While many of the Talents have easily slotted themselves in mechanically (Aim, Technology, Medic, Munitions, Aeronautics... these and about 2 dozen more all have a natural mechanical fit with the rules), others have been somewhat defiant. For today, let's focus on Mysticism.
Mysticism should be a flexible, Force-like trait... maybe think of it as 'the Force lite'. It's a great complement to your character, but should not dominate your abilities. Let's design from there... one way to view the Force is that you purchase the various sub-skills layered into the force (improved reflexes, telekinesis, jump, mind control, etc.) as independent abilities. Not a big fan of this one.
The other option is a hybrid of how I've used magic in Mythweaver, although streamlined even further due to the limited points available in character building. In fact, this becomes a hybrid of magic and resolve from Mythweaver, giving you a flexible trait that has some cool bells and whistles, and which becomes more powerful and flexible as you increase your investment.
So (spit-balling here) let's say that you get one 'built in' bonus with Mysticism, but you also unlock various options at the next rating tiers, as follows:
- Mysticism grants you the option to roll your Spirit alongside another attribute roll (even another Spirit roll), taking the better of the two results. You may do this a number of times per scene equal to your Mysticism rating. Let's say your soldier has: Body D6; Mind D6; Prowess D8; Spirit D10; Mysticism +3. Three times per scene, you may roll a D10 at the same time as any Body, Mind, Prowess or Spirit roll, taking the better of the two results. You can decide this at any time, even after you've already rolled the other die. For instance, you are attempting to leap across a chasm, and you roll a Prowess Feat, getting a natural 1 on the die. You can elect to use 1 of your 3 Mysticism points to roll a D10, taking this result in place of the 1 you just rolled. Your Mysticism rating remains +3 (this doesn't change your actual rating), but you now have 2 more opportunities this scene to replace a roll with Spirit. Later in the same scene, you fail a Spirit Feat to see if an enemy sneaks up on you. You elect to use another Mysticism point, rolling a second D10 to see if you can get a better result. You now have 1 point remaining in your pool for the rest of this scene, even though your Mysticism remains +3.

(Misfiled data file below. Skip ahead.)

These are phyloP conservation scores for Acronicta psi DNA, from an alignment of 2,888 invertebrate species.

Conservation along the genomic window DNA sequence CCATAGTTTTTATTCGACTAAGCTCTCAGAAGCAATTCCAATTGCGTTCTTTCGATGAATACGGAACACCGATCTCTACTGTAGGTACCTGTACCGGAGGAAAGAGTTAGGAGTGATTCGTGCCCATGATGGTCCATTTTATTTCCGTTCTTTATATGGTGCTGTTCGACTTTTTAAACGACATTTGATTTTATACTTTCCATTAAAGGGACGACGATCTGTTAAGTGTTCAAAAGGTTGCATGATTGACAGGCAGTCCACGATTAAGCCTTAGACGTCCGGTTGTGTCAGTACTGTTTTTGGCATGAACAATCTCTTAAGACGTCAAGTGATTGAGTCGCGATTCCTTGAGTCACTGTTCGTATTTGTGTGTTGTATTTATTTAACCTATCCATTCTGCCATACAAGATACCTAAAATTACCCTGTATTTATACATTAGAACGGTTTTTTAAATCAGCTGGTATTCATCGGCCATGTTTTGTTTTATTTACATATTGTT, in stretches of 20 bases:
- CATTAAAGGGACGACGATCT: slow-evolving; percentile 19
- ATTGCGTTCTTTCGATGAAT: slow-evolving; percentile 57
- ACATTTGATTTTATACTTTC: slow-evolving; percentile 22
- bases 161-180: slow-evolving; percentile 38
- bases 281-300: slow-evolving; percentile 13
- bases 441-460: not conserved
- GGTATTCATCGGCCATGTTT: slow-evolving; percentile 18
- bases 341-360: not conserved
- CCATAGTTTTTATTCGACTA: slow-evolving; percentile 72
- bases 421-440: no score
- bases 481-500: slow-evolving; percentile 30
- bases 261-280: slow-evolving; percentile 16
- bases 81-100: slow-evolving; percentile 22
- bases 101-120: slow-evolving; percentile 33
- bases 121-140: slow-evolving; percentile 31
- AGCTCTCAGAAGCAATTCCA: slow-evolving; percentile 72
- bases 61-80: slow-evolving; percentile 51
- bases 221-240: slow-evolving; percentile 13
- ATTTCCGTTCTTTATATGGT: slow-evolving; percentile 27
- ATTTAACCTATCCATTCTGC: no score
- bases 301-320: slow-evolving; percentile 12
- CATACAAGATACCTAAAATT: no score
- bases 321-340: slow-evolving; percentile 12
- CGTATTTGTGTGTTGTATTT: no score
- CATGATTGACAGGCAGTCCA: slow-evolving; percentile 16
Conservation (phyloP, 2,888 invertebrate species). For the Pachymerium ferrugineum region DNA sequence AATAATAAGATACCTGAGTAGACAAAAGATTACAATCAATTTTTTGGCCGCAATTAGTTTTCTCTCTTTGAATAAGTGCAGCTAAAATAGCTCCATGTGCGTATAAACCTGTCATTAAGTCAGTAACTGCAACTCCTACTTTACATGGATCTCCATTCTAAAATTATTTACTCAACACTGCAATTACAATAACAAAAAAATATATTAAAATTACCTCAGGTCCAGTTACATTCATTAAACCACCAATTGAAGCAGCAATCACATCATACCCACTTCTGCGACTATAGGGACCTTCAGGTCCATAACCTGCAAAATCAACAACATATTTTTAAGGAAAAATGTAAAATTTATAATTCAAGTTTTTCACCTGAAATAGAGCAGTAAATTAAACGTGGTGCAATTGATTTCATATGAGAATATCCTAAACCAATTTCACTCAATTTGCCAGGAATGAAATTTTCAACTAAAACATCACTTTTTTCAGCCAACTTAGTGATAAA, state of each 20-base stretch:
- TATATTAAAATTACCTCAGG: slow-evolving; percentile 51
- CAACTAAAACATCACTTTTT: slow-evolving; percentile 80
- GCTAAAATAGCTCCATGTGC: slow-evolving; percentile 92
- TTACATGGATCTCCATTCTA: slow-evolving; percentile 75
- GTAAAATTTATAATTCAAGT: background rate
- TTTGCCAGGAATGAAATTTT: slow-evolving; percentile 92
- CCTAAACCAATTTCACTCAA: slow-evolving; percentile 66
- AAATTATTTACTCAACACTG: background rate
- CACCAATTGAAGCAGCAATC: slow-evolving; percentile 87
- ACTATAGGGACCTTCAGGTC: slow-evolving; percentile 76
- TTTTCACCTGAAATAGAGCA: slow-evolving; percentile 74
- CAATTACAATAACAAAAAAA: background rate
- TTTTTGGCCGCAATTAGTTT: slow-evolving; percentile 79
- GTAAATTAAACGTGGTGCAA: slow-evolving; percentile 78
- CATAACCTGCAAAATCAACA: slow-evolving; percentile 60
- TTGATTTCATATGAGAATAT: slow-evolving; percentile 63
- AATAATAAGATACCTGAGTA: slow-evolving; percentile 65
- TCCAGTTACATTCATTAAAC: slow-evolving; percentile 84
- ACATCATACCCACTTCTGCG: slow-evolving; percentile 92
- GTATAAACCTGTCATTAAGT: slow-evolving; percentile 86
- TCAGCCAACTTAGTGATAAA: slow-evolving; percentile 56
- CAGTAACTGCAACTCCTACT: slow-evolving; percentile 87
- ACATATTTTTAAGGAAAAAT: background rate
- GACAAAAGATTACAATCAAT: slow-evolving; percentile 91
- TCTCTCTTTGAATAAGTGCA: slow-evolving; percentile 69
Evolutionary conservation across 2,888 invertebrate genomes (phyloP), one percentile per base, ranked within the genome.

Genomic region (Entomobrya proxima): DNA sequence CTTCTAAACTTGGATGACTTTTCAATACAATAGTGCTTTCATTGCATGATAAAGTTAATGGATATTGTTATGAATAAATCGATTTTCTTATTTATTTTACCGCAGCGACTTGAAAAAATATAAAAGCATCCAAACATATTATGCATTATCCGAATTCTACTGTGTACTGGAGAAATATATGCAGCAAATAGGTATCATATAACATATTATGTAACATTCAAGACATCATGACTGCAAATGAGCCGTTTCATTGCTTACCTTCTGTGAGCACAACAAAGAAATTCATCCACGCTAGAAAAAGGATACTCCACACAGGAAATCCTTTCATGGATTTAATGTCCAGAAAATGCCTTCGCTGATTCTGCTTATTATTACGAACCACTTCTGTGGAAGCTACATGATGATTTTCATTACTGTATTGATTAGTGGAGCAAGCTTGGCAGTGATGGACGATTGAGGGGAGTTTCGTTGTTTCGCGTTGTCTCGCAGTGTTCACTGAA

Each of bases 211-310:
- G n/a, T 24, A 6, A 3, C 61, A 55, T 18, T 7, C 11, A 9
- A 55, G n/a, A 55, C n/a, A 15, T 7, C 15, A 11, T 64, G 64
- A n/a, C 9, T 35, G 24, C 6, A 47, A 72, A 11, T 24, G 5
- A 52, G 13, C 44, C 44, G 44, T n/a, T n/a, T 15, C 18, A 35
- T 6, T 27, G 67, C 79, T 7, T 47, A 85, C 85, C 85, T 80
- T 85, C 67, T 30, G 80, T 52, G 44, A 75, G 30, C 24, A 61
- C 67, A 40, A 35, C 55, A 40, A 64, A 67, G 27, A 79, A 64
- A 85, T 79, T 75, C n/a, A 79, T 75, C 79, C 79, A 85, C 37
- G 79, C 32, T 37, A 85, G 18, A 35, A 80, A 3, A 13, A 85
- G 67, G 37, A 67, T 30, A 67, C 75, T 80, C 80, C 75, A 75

In addition, Mysticism grants you access to a number of other supernatural abilities. You may access any of the abilities you have unlocked at will, but you may only access a total number of these special abilities equal to your Mysticism rating each mission. As a for instance...
At +1, you have access to the ability outlined above.
At +2, you have the ability to lay on hands, using 1 turn to restore Spirit + Mysticism hits to one living creature you touch.
At +3, you have the ability to stun a foe, rolling Spirit + Mysticism vs. the target's Body Feat resist. You stun the target for D4 rounds.
At +4, you have the ability to feign death, rolling Spirit + Mysticism vs. any other creature's Spirit Feat resist to realize that you are not truly dead. You can re-animate at will, acting on your next turn normally.
At +5, you have the ability to enter a state of astral projection, sending your spirit out for one scene.
I don't necessarily love all of these, or the way that they are organized... maybe I could break it up into two fundamental levels - a handful of sub-abilities that unlock at +3, and another handful that unlock at +5... or something like that. I'm using the +3 and +5 thresholds as benchmarks for other things (for example, you can receive decorations for exceptional achievement at +3 and +5 thresholds), so it feels consistent to use that here.
I could still go all first edition D+D monk here and pull out the quivering palm, breakfall, and unarmed combat bonuses. This isn't a bad idea... I just have to find my Best of Dragon Volume 3 (with the improved Monk class that I really liked) and go from there...